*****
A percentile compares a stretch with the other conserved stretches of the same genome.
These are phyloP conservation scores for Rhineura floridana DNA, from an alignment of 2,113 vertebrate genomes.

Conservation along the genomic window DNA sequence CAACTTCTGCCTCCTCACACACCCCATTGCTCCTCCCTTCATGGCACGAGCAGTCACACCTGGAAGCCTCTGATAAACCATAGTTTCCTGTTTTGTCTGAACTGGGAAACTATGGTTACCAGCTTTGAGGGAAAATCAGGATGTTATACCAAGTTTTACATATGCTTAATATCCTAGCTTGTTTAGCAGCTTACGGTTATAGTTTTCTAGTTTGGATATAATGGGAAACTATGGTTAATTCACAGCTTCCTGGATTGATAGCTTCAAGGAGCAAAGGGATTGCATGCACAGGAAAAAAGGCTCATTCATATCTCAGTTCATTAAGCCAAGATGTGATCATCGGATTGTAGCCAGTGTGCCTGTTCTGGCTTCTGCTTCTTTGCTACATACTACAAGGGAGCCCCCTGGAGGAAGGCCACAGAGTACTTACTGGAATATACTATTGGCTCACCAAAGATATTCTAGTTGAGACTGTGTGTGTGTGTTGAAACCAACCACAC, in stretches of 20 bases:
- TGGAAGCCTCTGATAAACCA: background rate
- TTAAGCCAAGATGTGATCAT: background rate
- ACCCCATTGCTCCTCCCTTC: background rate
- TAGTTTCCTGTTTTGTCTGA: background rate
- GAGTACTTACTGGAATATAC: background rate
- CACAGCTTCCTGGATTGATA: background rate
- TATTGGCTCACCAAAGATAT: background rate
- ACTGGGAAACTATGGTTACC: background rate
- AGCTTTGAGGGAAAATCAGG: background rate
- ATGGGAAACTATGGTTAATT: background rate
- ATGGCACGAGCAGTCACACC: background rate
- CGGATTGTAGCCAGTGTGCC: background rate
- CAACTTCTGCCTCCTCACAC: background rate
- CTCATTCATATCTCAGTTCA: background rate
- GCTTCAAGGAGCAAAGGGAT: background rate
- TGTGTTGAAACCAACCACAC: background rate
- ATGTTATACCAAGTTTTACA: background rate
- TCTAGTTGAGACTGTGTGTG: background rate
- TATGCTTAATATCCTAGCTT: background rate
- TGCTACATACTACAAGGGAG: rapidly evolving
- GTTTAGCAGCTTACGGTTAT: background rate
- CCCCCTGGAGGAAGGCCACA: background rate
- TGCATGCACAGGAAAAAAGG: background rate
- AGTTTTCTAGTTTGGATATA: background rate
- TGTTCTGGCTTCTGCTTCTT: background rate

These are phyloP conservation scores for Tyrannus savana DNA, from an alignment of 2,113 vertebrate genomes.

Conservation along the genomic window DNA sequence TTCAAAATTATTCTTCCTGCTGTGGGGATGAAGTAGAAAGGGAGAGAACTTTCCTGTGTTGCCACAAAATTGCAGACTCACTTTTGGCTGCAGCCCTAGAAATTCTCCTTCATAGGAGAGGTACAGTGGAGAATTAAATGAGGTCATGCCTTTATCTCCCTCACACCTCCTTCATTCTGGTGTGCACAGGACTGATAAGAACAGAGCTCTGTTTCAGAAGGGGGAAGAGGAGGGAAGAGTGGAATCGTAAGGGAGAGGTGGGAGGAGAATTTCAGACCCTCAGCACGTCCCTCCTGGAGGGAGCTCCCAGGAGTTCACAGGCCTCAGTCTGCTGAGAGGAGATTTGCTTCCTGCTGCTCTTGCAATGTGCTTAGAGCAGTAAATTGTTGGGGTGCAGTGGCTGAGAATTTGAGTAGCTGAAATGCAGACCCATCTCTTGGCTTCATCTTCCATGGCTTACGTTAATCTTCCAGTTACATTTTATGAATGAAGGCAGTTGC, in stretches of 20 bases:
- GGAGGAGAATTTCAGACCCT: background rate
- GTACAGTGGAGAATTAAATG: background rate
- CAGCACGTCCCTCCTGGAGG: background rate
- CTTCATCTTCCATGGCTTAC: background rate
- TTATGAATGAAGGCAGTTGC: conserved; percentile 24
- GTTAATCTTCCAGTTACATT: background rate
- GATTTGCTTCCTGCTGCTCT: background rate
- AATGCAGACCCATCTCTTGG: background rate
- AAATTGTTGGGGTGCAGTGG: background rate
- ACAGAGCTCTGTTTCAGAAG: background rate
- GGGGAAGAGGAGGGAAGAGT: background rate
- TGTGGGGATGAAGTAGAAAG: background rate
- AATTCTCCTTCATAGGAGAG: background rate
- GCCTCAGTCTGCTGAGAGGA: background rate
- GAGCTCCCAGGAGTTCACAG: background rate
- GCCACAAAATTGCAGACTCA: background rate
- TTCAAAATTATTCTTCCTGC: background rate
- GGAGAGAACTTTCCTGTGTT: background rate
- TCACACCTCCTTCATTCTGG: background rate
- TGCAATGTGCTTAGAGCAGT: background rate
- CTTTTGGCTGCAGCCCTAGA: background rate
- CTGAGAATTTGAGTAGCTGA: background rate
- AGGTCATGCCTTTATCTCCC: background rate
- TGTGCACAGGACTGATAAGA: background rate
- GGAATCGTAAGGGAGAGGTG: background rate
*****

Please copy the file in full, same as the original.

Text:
A percentile compares a stretch with the other conserved stretches of the same genome.
These are phyloP conservation scores for Rhineura floridana DNA, from an alignment of 2,113 vertebrate genomes.

Conservation along the genomic window DNA sequence CAACTTCTGCCTCCTCACACACCCCATTGCTCCTCCCTTCATGGCACGAGCAGTCACACCTGGAAGCCTCTGATAAACCATAGTTTCCTGTTTTGTCTGAACTGGGAAACTATGGTTACCAGCTTTGAGGGAAAATCAGGATGTTATACCAAGTTTTACATATGCTTAATATCCTAGCTTGTTTAGCAGCTTACGGTTATAGTTTTCTAGTTTGGATATAATGGGAAACTATGGTTAATTCACAGCTTCCTGGATTGATAGCTTCAAGGAGCAAAGGGATTGCATGCACAGGAAAAAAGGCTCATTCATATCTCAGTTCATTAAGCCAAGATGTGATCATCGGATTGTAGCCAGTGTGCCTGTTCTGGCTTCTGCTTCTTTGCTACATACTACAAGGGAGCCCCCTGGAGGAAGGCCACAGAGTACTTACTGGAATATACTATTGGCTCACCAAAGATATTCTAGTTGAGACTGTGTGTGTGTGTTGAAACCAACCACAC, in stretches of 20 bases:
- TGGAAGCCTCTGATAAACCA: background rate
- TTAAGCCAAGATGTGATCAT: background rate
- ACCCCATTGCTCCTCCCTTC: background rate
- TAGTTTCCTGTTTTGTCTGA: background rate
- GAGTACTTACTGGAATATAC: background rate
- CACAGCTTCCTGGATTGATA: background rate
- TATTGGCTCACCAAAGATAT: background rate
- ACTGGGAAACTATGGTTACC: background rate
- AGCTTTGAGGGAAAATCAGG: background rate
- ATGGGAAACTATGGTTAATT: background rate
- ATGGCACGAGCAGTCACACC: background rate
- CGGATTGTAGCCAGTGTGCC: background rate
- CAACTTCTGCCTCCTCACAC: background rate
- CTCATTCATATCTCAGTTCA: background rate
- GCTTCAAGGAGCAAAGGGAT: background rate
- TGTGTTGAAACCAACCACAC: background rate
- ATGTTATACCAAGTTTTACA: background rate
- TCTAGTTGAGACTGTGTGTG: background rate
- TATGCTTAATATCCTAGCTT: background rate
- TGCTACATACTACAAGGGAG: rapidly evolving
- GTTTAGCAGCTTACGGTTAT: background rate
- CCCCCTGGAGGAAGGCCACA: background rate
- TGCATGCACAGGAAAAAAGG: background rate
- AGTTTTCTAGTTTGGATATA: background rate
- TGTTCTGGCTTCTGCTTCTT: background rate

These are phyloP conservation scores for Tyrannus savana DNA, from an alignment of 2,113 vertebrate genomes.

Conservation along the genomic window DNA sequence TTCAAAATTATTCTTCCTGCTGTGGGGATGAAGTAGAAAGGGAGAGAACTTTCCTGTGTTGCCACAAAATTGCAGACTCACTTTTGGCTGCAGCCCTAGAAATTCTCCTTCATAGGAGAGGTACAGTGGAGAATTAAATGAGGTCATGCCTTTATCTCCCTCACACCTCCTTCATTCTGGTGTGCACAGGACTGATAAGAACAGAGCTCTGTTTCAGAAGGGGGAAGAGGAGGGAAGAGTGGAATCGTAAGGGAGAGGTGGGAGGAGAATTTCAGACCCTCAGCACGTCCCTCCTGGAGGGAGCTCCCAGGAGTTCACAGGCCTCAGTCTGCTGAGAGGAGATTTGCTTCCTGCTGCTCTTGCAATGTGCTTAGAGCAGTAAATTGTTGGGGTGCAGTGGCTGAGAATTTGAGTAGCTGAAATGCAGACCCATCTCTTGGCTTCATCTTCCATGGCTTACGTTAATCTTCCAGTTACATTTTATGAATGAAGGCAGTTGC, in stretches of 20 bases:
- GGAGGAGAATTTCAGACCCT: background rate
- GTACAGTGGAGAATTAAATG: background rate
- CAGCACGTCCCTCCTGGAGG: background rate
- CTTCATCTTCCATGGCTTAC: background rate
- TTATGAATGAAGGCAGTTGC: conserved; percentile 24
- GTTAATCTTCCAGTTACATT: background rate
- GATTTGCTTCCTGCTGCTCT: background rate
- AATGCAGACCCATCTCTTGG: background rate
- AAATTGTTGGGGTGCAGTGG: background rate
- ACAGAGCTCTGTTTCAGAAG: background rate
- GGGGAAGAGGAGGGAAGAGT: background rate
- TGTGGGGATGAAGTAGAAAG: background rate
- AATTCTCCTTCATAGGAGAG: background rate
- GCCTCAGTCTGCTGAGAGGA: background rate
- GAGCTCCCAGGAGTTCACAG: background rate
- GCCACAAAATTGCAGACTCA: background rate
- TTCAAAATTATTCTTCCTGC: background rate
- GGAGAGAACTTTCCTGTGTT: background rate
- TCACACCTCCTTCATTCTGG: background rate
- TGCAATGTGCTTAGAGCAGT: background rate
- CTTTTGGCTGCAGCCCTAGA: background rate
- CTGAGAATTTGAGTAGCTGA: background rate
- AGGTCATGCCTTTATCTCCC: background rate
- TGTGCACAGGACTGATAAGA: background rate
- GGAATCGTAAGGGAGAGGTG: background rate